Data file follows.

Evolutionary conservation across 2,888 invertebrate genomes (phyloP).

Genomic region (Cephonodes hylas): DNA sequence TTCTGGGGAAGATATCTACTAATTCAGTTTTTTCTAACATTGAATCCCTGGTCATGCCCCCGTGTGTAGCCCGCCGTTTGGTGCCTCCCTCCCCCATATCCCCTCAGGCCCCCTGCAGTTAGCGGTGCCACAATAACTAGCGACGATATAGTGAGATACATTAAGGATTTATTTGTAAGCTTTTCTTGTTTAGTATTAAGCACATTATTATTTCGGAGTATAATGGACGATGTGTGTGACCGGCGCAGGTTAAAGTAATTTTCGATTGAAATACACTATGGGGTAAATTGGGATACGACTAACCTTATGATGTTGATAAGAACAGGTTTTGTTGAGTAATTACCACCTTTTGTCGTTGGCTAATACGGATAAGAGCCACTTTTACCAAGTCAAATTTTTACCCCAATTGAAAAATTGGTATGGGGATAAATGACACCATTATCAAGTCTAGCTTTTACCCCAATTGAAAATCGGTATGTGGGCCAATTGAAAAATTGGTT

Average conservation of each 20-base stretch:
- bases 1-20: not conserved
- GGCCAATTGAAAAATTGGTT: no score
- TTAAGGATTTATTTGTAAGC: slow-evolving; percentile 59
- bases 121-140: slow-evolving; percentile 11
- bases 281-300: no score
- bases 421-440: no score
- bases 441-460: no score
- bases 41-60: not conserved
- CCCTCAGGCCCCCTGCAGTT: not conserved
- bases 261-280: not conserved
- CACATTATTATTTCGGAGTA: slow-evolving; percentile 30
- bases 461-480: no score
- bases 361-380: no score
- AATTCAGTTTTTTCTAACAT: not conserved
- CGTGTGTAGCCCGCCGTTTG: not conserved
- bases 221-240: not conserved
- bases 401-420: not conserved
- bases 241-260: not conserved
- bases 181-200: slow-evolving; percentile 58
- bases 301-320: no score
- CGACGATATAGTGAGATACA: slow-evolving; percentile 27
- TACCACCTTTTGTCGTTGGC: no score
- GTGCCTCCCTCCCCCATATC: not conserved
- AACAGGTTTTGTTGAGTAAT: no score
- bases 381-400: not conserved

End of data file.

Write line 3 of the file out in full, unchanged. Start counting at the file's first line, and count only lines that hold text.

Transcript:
Average conservation of each 20-base stretch: